[QODLink]
Asia-pacific
Laos casino under suspicion over drugs trade
Events surrounding Chinese-built casino in formerly gambling-free country raise drug-trafficking concerns.
Last Modified: 03 Dec 2011 09:31

Southeast Asia's 'Golden Triangle,' bordering Laos, Myanmar and Thailand, is notorious for its drugs trade.
 
Production fell away after the 1970s, but now a new Chinese-built casino on the banks of the Mekong River in Laos is adding to concerns of a resurgence of the illicit trade.

The management of King's Roman Casino say the establishment has no connections drugs, but recent events have put the building's activities under suspicion.

Police recently found 20 sacks of methamphetamine pills, valued at $1.6m, on the compound's grounds.

Then, last month, 13 Chinese sailors were murdered about a kilometre away. Most of the bodies were dumped in the river, bound at the wrists.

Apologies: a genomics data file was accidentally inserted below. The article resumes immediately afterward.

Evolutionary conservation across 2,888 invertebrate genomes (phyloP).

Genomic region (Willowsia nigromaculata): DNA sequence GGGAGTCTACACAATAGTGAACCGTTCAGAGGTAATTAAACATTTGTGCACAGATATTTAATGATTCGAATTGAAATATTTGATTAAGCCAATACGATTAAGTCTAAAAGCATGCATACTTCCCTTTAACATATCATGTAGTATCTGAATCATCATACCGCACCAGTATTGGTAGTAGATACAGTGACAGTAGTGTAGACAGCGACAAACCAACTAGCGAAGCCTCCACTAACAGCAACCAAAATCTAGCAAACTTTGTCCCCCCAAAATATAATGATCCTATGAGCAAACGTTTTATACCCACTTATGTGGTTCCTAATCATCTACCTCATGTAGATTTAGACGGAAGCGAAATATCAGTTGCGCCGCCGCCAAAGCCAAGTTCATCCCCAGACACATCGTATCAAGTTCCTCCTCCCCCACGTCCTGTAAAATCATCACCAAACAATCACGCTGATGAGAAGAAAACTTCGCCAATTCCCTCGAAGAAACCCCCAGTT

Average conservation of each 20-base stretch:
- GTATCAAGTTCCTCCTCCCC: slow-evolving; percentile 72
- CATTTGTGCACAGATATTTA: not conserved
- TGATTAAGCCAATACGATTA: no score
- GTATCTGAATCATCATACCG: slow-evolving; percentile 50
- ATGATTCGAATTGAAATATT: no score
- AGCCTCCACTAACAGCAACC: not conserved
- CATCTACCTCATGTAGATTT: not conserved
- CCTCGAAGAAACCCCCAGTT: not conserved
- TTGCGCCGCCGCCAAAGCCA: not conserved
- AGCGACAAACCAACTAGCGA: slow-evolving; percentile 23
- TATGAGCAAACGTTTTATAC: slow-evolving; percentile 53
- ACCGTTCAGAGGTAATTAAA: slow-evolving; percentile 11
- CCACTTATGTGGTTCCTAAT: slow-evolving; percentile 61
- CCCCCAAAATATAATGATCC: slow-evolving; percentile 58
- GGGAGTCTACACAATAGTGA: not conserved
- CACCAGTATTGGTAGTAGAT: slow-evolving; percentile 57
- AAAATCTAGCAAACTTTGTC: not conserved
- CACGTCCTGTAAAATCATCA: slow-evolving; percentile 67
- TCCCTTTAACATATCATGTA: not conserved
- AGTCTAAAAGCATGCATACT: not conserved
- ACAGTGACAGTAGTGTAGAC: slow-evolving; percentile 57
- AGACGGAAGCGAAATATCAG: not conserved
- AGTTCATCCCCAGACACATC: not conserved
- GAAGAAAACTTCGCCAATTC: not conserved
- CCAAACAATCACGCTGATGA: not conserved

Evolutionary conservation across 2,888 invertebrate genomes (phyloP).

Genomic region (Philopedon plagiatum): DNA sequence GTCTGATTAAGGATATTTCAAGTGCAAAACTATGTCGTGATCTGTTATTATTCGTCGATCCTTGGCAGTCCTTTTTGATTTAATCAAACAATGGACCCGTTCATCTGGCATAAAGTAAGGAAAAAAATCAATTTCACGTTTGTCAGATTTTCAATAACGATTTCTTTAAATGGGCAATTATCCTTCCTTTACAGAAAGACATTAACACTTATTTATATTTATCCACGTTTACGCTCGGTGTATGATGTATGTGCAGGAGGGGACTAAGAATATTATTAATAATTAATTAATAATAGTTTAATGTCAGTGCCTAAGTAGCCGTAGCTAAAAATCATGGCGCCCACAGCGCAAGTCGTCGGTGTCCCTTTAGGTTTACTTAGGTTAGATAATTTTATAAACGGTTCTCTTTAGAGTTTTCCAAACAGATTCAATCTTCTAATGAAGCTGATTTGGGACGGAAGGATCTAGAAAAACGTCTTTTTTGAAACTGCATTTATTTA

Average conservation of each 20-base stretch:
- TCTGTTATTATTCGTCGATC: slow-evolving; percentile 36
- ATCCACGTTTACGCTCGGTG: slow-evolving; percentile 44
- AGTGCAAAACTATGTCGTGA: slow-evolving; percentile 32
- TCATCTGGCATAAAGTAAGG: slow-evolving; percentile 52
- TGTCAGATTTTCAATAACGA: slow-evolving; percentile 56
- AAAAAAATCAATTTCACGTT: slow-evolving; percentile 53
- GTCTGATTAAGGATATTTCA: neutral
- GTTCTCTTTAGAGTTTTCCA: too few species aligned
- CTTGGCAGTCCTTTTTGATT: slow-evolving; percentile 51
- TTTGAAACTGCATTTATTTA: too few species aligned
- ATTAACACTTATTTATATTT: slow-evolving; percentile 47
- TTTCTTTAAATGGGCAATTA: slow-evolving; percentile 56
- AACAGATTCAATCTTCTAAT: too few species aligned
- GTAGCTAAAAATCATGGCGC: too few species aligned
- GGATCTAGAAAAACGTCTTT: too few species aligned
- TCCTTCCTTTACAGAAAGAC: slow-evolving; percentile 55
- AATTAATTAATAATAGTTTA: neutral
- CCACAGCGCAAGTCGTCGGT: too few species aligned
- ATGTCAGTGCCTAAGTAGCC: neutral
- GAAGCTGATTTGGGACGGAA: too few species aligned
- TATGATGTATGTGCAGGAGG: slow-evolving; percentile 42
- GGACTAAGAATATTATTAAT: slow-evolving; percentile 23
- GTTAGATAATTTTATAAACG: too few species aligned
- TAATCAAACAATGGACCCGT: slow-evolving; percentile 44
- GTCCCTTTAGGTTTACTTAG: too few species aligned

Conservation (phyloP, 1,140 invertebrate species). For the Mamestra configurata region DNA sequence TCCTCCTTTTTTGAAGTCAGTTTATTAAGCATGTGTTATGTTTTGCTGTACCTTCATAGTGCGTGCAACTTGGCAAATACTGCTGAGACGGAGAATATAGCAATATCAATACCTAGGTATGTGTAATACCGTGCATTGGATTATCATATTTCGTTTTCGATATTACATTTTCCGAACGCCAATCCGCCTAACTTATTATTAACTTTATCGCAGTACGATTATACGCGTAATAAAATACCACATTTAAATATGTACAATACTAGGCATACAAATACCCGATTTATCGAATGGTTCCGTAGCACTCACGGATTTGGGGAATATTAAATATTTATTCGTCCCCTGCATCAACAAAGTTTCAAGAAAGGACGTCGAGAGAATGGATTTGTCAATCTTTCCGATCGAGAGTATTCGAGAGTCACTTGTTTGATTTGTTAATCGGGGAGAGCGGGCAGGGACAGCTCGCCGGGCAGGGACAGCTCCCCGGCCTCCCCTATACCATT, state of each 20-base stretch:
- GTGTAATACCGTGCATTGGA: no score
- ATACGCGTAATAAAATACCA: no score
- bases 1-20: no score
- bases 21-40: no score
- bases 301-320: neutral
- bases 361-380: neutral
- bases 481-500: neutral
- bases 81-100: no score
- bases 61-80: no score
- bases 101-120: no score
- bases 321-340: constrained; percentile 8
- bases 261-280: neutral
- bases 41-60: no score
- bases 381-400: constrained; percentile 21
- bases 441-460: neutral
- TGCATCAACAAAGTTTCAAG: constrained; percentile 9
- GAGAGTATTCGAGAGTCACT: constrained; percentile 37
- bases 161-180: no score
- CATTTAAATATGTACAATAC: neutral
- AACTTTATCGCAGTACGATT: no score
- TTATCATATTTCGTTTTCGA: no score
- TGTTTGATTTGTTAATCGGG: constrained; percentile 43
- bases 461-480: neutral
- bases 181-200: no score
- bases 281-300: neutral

At the time the Thai army found almost one million pills on two boats, which according to some reports, were heading to the casino.

Then in a bizarre twist, 9 Thai soldiers were arrested for the killings. One theory is they may have been part of an escalating turf war between drug lords.

Al Jazeera's Wayne Hay reports from Bokeo, Laos.

Source:
Aljazeera
Featured on Al Jazeera
Swathes of the British electorate continue to show discontent with all things European, including immigration.
Astronomers have captured images of primordial galaxies that helped light up the cosmos after the Big Bang.
Critics assail British photographer's portrayal of indigenous people, but he says he's highlighting their plight.
As Western stars re-release 1980s charity hit, many Africans say it's a demeaning relic that can do more harm than good.
Featured
Remnants of deadly demonstrations to be displayed in a new museum, a year after protests pushed president out of power.
No one convicted after 58 people gunned down in cold blood in 2009 in the country's worst political mass killing.
While hosting the World Internet Conference, China tries Tiananmen activist for leaking 'state secrets' to US website.
Once staunchly anti-immigrant, some observers say the conservative US state could lead the way in documenting migrants.
NGOs say women without formal documentation are being imprisoned after giving birth in Malaysia.